WEDNESDAY, Mar. 5, 2008 - Steven Ginzburg (GERMAN AUTO DEBUT OF 1974)

Wednesday, March 5, 2008

Relative difficulty: Easy

THEME: Initial initials - all theme answers begin with two initials that are also sequential letters of the alphabet (at least I think that's the theme)

Bad morning. Basement flooded, floor drain clogged, sump pump anemic. Ugh ugh ugh. Why do I live in a stupid old house, again? If any of you have recommendations for how to fix a clogged floor drain, I'm all ears. You can write me privately (see sidebar for address). Once again, ugh. I just bailed a bunch of horrible, near-brackish water for about a half hour. I can't even tell how the water is getting into the basement. It's coming in from only one side (like a mini mini waterfall cascading down the side of the basement) but when I go outside, yes, our back yard is a lake, but there is no water pooled against the house that I can see. Can you tell I'm a super duper handy-man. For the last time, allow me to say, ugh. I'm going to have to storm-proof my basement, or else I'm looking forward to a March filled with ankle-deep water and gnashing of teeth, a nice complement to a March that will already inevitably be filled with the Democratic party tearing itself limb from limb. Actually, the self-destruction of the Dems may be good, in the long run, or at least entertaining. It's certainly deserved. The same cannot be said for the flooding of my basement. [Update - all is well, basement-wise, relatively speaking; thanks for the (many) helpful suggestions]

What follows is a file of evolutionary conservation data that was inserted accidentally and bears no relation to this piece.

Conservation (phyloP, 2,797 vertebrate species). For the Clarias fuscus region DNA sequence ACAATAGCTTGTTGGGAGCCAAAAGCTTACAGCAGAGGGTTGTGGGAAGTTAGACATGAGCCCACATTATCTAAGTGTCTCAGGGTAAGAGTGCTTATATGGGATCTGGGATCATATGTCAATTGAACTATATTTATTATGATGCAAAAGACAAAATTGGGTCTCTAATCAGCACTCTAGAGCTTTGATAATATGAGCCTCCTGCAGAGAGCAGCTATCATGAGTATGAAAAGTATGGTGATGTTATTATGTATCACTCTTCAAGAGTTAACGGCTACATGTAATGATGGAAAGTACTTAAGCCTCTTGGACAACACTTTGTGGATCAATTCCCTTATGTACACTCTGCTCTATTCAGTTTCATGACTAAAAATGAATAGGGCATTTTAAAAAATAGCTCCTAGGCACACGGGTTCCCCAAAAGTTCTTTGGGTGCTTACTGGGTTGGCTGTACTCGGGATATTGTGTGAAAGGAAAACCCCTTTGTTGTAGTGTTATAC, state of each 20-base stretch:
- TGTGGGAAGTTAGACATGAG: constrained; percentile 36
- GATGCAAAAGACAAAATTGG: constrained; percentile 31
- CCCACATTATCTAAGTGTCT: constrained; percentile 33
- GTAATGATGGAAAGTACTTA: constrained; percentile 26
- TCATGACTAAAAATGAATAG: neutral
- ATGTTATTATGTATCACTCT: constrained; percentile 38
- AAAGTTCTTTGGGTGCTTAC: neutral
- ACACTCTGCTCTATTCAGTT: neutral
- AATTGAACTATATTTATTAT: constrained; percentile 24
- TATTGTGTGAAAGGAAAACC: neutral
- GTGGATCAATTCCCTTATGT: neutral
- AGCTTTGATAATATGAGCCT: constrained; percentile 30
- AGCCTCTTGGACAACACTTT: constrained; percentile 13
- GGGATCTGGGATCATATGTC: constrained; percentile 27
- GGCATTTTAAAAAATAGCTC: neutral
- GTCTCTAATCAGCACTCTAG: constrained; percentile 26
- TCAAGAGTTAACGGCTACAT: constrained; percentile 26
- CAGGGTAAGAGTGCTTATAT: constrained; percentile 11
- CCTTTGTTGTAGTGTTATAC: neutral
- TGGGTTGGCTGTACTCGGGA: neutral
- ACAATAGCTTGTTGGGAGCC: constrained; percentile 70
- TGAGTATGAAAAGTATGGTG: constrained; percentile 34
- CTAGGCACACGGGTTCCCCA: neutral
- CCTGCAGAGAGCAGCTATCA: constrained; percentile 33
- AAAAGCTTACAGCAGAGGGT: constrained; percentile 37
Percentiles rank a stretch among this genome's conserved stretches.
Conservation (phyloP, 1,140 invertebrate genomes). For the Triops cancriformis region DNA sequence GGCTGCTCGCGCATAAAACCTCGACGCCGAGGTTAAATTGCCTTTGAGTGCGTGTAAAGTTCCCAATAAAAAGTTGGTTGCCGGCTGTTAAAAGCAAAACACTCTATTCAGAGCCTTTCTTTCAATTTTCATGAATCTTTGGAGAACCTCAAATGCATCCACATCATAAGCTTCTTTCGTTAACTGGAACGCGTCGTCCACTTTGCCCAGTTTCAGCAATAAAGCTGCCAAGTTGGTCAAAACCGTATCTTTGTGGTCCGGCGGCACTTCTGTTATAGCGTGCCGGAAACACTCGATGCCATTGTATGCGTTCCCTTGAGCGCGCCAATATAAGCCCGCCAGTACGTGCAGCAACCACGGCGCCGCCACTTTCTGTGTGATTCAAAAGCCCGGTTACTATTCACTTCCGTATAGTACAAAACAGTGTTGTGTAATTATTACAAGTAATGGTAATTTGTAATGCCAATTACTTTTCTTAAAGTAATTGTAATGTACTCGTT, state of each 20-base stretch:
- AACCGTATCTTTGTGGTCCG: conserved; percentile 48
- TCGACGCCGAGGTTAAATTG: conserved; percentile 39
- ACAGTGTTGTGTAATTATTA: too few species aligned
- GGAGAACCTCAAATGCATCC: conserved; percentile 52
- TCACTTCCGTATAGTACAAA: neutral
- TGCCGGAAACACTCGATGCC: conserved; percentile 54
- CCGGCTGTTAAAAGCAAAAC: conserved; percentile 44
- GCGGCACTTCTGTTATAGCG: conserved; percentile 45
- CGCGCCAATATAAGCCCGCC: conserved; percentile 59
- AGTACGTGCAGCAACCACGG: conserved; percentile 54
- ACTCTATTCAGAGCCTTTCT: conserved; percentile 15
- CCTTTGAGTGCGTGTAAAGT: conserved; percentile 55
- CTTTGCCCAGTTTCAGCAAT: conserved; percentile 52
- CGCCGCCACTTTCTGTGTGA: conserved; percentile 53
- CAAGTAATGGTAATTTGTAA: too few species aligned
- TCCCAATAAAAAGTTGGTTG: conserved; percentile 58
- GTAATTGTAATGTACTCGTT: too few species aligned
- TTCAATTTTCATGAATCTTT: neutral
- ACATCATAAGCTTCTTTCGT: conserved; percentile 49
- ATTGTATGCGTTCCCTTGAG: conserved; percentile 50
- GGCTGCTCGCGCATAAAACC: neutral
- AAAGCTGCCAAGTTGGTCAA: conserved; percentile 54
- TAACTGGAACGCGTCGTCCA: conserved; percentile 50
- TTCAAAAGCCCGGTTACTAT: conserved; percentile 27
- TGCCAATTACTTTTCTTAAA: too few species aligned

This puzzle felt more like a Tuesday, or Monday-Tuesday ... Monsday/Muesday. I'm saying it was supereasy, but maybe not so much if you've never heard of the VW SCIROCCO. I have heard of it, though it took a few beats to conjure up. I had OVATE for OVOID (26D: Egg-shaped), and I have NO idea what a LEONID is (except what the puzzle tells me - 15A: Meteor in a meteor shower - is it cat-like?), but otherwise I sailed through this. Oh, I had IGIVEIN instead of the correct IGIVEUP, but as the resulting MISE and SNED were not recognizable words to me, I fixed that up, eventually.

Oh, and you remember about a year back when I launched "Operation: Stop Referencing 'Ally McBeal'"? Well, that Operation, like the Surge in Iraq, has been largely successful. But, it seems we have a new enemy. Yes, if "Ally McBeal" is Iraqi insurgents in this scenario, then "Desperate Housewives" is the looming threat of Iran. That, or Al-Qaeda. Take your pick. Something must be done. Please, help me solve the twin problems of EVA Longoria (29A: Longoria of "Desperate Housewives") proliferation and TERI Hatcheritis (21A: Hatcher of "Desperate Housewives") before it's too late - and I lose my mind and start shouting at constructors.

Theme answers:

  • 18A: Common computer feature (CD-ROM drive)
  • 23A: German auto debut of 1974 (VW Scirocco)
  • 37A: First person to win a Smarties Prize, for children's books, three years in a row (J.K. Rowling) - author of the Harry Potter books. I hope she got tangy colored candy with her Prizes.
  • 53A: Universal recipient type (AB Positive)
  • 61A: Cause of some burns (UV exposure)